006. Truth and Lies

“Truth and Lies”

1 John 2:4

Whoever says “I know him” but does not keep his commandments is a liar, and the truth is not in him,

As a still immature, but growing Christian, I had solidified my understanding of the gospel of free grace in Christ, Romans 4:5 playing a decisive role. Yet I was still troubled by what my Christian friends and I had come to call derisively “Orange County Christianity:” miles wide, inches deep. While others fretted about legalistic fundamentalism (no smoking, drinking, or going to movies), I was disturbed by antinomian fundamentalism, cheap grace and easy-believism.

I had encountered far too many professing believers who were confident of their salvation because of a “decision” they had made years ago at an evangelistic meeting, who yet were carnal. They showed little regard for Christian disciplines (church attendance, Bible reading, prayer) and little concern for holiness. They were morally sloppy. They had little integrity. They were indistinguishable from the world and, at times, compared with worldlings unfavorably. They were less honest, more materialistic, obsessed with cars and houses, and wardrobes, and physical beauty, as likely to divorce, and living for temporal rewards as much as any pagan.

What was I to make of them? Though they claimed to have “accepted” Christ (their favorite way of expressing their Christian experience), I knew they could not be real Christians.

Significant clarification came while attending the Grace Community Church in Panorama City, California. The pastor, John MacArthur, was preaching in the evenings through 1 John. The messages were overwhelming. I had never heard preaching like his: simple, but profound; biblical yet theological; textual yet personal; expository yet applicatory; intellectual yet fervent. Every week I walked in one person and walked out another, with new eyes, new outlook, a new perspective on life. At the time he happened to be hammering away at 1 John 2:4.

Whoever says “I know him” but does not keep his commandments is a liar, and the truth is not in him,

As his exposition unfolded (none of the particulars of which I can remember), the pieces began to fall into place.

The adversaries

The Apostle John seems to be quoting the opposition. Who are these “whoever” who say what he rejects? They are professing Christians. They are or were members of the church. The historians identify them as gnostics or proto-gnostics. They placed a premium on knowledge, particularly mystical, or speculative knowledge. At the same time, they deprecated the body and the physical world. The body and its appetites were seen either as a barrier to spiritual progress and consequently to be suppressed, or as irrelevant and so safely indulged. Either way, knowledge was thought to be crucial, yet it was knowledge or experience unrelated to moral conduct. Religion, in their handling, was divorced from ethics. This separation, this gap between the religious and the ethical, was commonplace in the ancient world. Religion was one thing, morals something quite different.

We are seeing a revival of a form of gnosticism today in popular western culture. There is a short step between saying that the physical is secondary, which is true, to saying the physical is irrelevant, that it’s only what’s inside that counts. We vehemently disagree that the physical is without any significance! The hedonist is wrong in saying it does not matter what one does with one’s body because it’s “only physical” and doesn’t touch the “real” me. Secular forms of gnosticism clearly are evident in the transsexual phenomena and gay marriage. The body is treated as something external to the person, a mere tool of self-expression. Identity is seen as wholly located in the internal self, a self uninformed by the body. The physiology of the body is treated as irrelevant, hence, I may see myself as a woman trapped in the body of a man, or as a man made for erotic relations with other men, again, despite the biology. Even such relatively innocuous phenomena such as scarring, piercing, and tattooing reflect the new outlook. The body is seen not as a sacred and integral part of who I am (the Christian view), but as a mere billboard for self-expression and self-gratification.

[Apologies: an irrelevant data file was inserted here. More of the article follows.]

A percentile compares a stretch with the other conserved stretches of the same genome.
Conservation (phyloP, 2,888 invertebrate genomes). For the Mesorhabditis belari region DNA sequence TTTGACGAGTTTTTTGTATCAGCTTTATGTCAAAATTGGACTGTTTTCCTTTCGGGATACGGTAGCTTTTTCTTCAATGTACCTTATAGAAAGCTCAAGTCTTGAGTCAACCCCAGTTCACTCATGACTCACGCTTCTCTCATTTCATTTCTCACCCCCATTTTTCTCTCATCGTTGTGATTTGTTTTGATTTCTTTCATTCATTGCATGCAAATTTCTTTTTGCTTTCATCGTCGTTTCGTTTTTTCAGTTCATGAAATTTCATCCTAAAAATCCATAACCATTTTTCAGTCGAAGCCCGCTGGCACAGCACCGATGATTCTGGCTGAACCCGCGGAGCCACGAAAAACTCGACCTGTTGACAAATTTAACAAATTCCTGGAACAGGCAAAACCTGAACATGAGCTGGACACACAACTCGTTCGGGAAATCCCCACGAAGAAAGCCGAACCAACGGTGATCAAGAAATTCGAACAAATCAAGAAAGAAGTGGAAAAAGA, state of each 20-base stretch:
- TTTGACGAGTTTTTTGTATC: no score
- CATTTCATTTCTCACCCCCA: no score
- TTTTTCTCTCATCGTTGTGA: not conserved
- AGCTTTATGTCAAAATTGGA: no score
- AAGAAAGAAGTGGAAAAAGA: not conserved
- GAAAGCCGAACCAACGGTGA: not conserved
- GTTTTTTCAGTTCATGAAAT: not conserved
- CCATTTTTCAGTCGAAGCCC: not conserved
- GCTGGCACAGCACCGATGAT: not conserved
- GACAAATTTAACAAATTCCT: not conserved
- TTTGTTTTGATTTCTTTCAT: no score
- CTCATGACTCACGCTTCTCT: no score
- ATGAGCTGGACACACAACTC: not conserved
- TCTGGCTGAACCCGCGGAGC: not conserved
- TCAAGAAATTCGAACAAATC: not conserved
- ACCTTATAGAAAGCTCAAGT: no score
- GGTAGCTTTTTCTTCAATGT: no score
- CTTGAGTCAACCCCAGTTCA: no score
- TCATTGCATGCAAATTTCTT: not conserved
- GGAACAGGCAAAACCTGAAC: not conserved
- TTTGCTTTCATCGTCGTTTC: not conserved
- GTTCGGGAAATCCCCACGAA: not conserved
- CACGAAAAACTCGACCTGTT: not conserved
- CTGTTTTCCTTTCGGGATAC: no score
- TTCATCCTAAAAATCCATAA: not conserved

The relevance of our passage is obvious. The new gnosticism is infecting the Christian community. Alarming rates of promiscuity can be found even in the so-called conservative churches today. The commands of Christ are being approached cafeteria-style, with self-identifying believers picking and choosing which they will honor. “It’s what’s inside that counts.” What matters is loving others. That is what matters, not what I do with my own body.

Their false claim

The fraudulent claim the Apostle John identifies is that “I know him.” But I don’t “keep the commandments.” I know God. I know Christ. I have personal, experiential knowledge of Christ. I have a relationship with Christ. Yet I don’t bother to obey God’s commands. Oh, I keep some of them. But I’m not troubled with others. Obedience to commands is not a priority. It is not characteristic of my life. I don’t “keep” them, the Greek present tense indicating habitual conduct. Rather, disobedience is typical and commonplace. I obey what suits my preferences. I ignore the rest. Whereas Jesus says, “If you love me you will keep my commandments,” I say I love Him and disregard the commandments (John 14:15). Whereas Jesus says that whoever keeps and teaches event the least of the commandments shall be called great in the kingdom of heaven. I say that the minor, secondary commands can be relaxed or ignored (Matthew 5:19). Whereas Jesus calls for extraordinary measures, the cutting off of the right hand and plucking out of the right eye in order to avoid sin and hell, I find that to be excessively serious and legalistic (Matthew 5:29, 30).